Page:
Whenever I’m at a networking meeting, or in any kind of business environment where people are meeting for the first time, I’m always listening out for how people answer the question “What do you do”. And how the person who asked them the question responds to the answer they hear.
How often have you answered this question and watched the person you are speaking to start to look disinterested? Maybe their eyes glaze over? Or they start looking around the room to see who else is there? (Maybe you’ve done the same when you’ve heard someone else answering this question in a boring way?).
Does that mean the person you are talking to isn’t interested in your services? Not necessarily.
You see, the problem is not necessarily you, or your services. The problem is likely to be the way you answer the question.
Most people answer this question with a description of their job. Usually their job title.
How many times have you heard people say “I’m a property lawyer” or “I’m an accountant” or “I’m a management consultant”?
That doesn’t give the person you’re talking to any reason to think you are different from any of the other lawyers, accountants, or consultants they have met. And unless they are specifically looking for someone with your job title (or knows someone who is) you’re unlikely to be asked for your business card.
So How Can You Say What Do You Do In A Way Which Engages Your Audience?
Step 1: Understand The Question
The starting point is to understand what question you are really being asked when you hear “What do you do?”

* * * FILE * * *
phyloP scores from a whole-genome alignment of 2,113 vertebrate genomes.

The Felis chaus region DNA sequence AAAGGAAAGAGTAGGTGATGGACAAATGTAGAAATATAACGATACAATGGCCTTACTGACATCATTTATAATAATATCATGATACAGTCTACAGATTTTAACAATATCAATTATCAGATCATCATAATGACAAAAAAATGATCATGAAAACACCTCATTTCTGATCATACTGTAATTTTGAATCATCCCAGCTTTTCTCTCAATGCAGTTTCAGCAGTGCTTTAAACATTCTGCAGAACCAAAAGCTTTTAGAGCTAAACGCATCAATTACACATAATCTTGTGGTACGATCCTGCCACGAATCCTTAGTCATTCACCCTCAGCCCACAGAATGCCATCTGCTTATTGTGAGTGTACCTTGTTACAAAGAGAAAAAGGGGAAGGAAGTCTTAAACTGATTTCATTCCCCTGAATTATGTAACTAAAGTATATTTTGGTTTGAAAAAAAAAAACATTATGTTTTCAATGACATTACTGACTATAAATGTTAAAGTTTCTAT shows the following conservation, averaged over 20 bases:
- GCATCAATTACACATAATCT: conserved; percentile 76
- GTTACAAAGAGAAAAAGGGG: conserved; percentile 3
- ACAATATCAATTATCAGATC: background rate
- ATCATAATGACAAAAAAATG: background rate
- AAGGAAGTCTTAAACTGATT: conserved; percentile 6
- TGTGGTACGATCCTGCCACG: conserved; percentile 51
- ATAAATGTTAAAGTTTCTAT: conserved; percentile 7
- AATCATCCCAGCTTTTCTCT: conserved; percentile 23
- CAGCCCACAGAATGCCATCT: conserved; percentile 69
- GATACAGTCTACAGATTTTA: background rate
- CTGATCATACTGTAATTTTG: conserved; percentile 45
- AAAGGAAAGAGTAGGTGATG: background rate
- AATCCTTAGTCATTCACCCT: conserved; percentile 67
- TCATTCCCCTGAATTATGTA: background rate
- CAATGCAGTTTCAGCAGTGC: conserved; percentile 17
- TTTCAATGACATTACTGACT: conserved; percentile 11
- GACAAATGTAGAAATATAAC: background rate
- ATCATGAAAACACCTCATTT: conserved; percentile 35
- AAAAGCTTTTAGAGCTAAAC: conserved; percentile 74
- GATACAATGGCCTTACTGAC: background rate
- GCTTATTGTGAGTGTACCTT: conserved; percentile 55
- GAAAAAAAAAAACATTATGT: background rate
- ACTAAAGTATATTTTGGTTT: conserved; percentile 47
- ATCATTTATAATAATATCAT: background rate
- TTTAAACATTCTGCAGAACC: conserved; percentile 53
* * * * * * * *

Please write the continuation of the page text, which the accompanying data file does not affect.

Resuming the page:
The person asking it will normally be thinking “do I need to know you?” or “can you help me?”. That may sound harsh, or even selfish, but we are all busy and we all want to spend our time wisely.
So when you answer the question, you need to help them understand whether or not you are someone they need to know, or whether you can help them.
Step 2: Describe who you help and how
For someone to really understand whether you can help them (or anyone they know), they need to know 3 things.
- Who you help – be as specific as you can e.g. couples about to get married
- What problems you help them with (or what goals you help them achieve) e.g. avoid losing their assets if they separate .
- The results, outcome or transformation you help them achieve – this means the ultimate result your clients will achieve (e.g. their assets will be protected and they’ll have peace of mind), not the method (e.g. I arrange a prenuptial agreement)
Step 3: Demonstrate why they can believe or trust you
Lots of people claim to be able to do lots of things. If you’ve only just met someone, you need to give them a reason to believe that you can help your clients achieve the transformation or outcome you’ve just described.
The best way to do that is to mention a case study or story about someone you helped recently and the results they achieved. This shows you are working with real clients, getting real results, and it’s not all “puff”. This is essential.
What’s more, once you’ve told a story about someone you’ve helped, the person you are talking to is more likely to remember what you’ve said. We naturally remember stories.
Want a copy of my step-by-step template for answering “What Do You Do?”
If you’d like a copy of the step-by-step template I use for answering this question, then you just need to Email Me with “What do you do template please” in the subject line, and I’ll send you a copy. Then you can plug your own information into my template and you’ll be ready to go.
The next time you talk about what you do, the person who asked you the question won’t be wondering whether or not they need to know you or whether you can help them – they will instantly know.